Sholeh Wolpé on Forugh Farrokhzad

“She refused to believe that being a girl limited her...”

Iranian poet and filmmaker FORUGH FARROKHZAD spoke the unspeakable, writing about her own sensual experiences at a time and in a place where she was reviled for it. After divorcing her husband, she lost the custody of her son and was shamed by her society. Ultimately, she prevailed, revered for her breath-taking work... but her life was cut short in mysterious circumstances. Today she is considered the most significant female poet of Iran. Sholeh Wolpé translates and illuminates this audacious artist.

Our storytellers share these astonishing women with us conversationally and unscripted; we fact-check afterwards and note any major discrepancies for accuracy.


Sholeh Wolpé

Sholeh Wolpé is an Iranian-American poet, playwright and librettist. Named a “2020-2021 Cultural Trailblazer” by the City of Los Angeles Department of Cultural Affairs, Wolpé is the recipient of the 2014 PEN/Heim, 2013 Midwest Book Award, 2010 Lois Roth Persian Translation prize as well as artist fellowships and residencies in the U.S., Mexico, Spain, Australia and Switzerland. Her most recent books include Keeping Time With Blue Hyacinth (Univ. of Arkansas Press), and The Conference of the Birds (W.W. Norton). Wolpé’s literary work numbers over twelve collections of poetry, books of translations, and anthologies, as well as several plays. She has performed her literary work with world-renowned musicians nationally and internationally. Her translation of Forugh Farrokhzad’s work has been hailed as “lush” and “lucid.” Sholeh is presently the current Writer-in-Residence at UC Irvine. Wolpé’s translation, Sin: Selected Poems of Forugh Farrokhzad (University of Arkansas Press, 2010) won the prestigious Lois Roth Award. More information:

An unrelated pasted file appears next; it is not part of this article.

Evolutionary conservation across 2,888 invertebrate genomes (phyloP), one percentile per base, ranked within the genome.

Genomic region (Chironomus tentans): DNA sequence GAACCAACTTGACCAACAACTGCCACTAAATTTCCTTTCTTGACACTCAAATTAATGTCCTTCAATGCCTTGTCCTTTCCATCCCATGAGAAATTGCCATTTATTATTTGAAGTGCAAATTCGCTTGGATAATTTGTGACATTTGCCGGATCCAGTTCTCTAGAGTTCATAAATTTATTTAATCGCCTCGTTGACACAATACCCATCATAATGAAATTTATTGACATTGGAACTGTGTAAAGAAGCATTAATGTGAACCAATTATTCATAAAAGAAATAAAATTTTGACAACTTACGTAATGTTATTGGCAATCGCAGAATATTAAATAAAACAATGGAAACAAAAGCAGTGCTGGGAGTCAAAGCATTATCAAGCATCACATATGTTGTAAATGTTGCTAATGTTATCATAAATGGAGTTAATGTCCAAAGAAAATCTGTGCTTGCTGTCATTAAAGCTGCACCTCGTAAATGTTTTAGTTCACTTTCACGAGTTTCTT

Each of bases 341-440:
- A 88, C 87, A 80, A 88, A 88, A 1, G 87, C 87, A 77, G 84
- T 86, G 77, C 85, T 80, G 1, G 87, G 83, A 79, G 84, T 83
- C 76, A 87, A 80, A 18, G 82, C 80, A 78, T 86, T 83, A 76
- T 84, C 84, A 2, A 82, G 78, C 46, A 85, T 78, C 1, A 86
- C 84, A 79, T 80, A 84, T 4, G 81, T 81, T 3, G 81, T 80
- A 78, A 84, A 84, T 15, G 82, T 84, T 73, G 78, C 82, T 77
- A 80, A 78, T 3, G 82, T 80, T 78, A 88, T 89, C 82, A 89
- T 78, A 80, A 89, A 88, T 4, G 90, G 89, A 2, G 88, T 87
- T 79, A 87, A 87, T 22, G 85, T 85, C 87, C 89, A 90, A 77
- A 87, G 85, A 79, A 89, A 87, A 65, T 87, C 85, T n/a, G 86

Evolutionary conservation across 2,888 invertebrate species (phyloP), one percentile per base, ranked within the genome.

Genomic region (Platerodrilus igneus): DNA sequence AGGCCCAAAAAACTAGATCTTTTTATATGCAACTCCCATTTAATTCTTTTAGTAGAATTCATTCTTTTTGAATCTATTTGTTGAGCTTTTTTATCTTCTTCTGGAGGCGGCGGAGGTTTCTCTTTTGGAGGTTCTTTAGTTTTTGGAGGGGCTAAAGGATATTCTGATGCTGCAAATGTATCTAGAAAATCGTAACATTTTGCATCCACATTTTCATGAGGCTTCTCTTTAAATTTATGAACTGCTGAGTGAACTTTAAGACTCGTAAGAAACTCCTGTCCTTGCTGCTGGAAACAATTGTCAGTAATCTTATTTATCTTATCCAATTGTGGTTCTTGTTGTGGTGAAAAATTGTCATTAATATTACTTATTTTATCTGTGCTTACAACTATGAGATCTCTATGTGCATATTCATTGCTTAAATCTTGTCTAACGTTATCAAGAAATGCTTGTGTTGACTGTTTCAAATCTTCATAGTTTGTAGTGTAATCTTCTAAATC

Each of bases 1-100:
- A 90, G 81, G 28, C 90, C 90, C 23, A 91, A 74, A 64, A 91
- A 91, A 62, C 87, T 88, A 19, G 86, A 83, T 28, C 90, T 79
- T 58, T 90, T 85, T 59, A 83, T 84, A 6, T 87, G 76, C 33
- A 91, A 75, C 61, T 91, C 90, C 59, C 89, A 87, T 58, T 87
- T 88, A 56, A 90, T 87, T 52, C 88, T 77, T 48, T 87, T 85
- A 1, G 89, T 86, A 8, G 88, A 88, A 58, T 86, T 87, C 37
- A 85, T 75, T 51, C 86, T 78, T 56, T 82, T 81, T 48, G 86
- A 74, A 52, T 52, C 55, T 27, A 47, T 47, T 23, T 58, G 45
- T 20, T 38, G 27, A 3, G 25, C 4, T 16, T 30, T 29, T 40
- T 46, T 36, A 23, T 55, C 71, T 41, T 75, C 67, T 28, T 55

Featured Woman

Forugh Farrokhzad

Forugh Farrokhzad (1935-1967) was an influential Iranian poet and film director. She was born in 1935 into a large family in Tehran. She married her much older cousin at age 16 and soon after had a son. Her first published poem, Sin, placed her at the center of controversy. Translator of her work, Sholeh Wolpé writes, “Forugh wrote with a sensuality and burgeoning political consciousness that pressed against the boundaries of what could be expressed by a woman in 1950s and 1960s Iran. She paid a high price for her art, shouldering the disapproval of society and her family, having her only child taken away, and spending time in mental institutions. She died in a car accident in 1967 at the age of thirty-two.”
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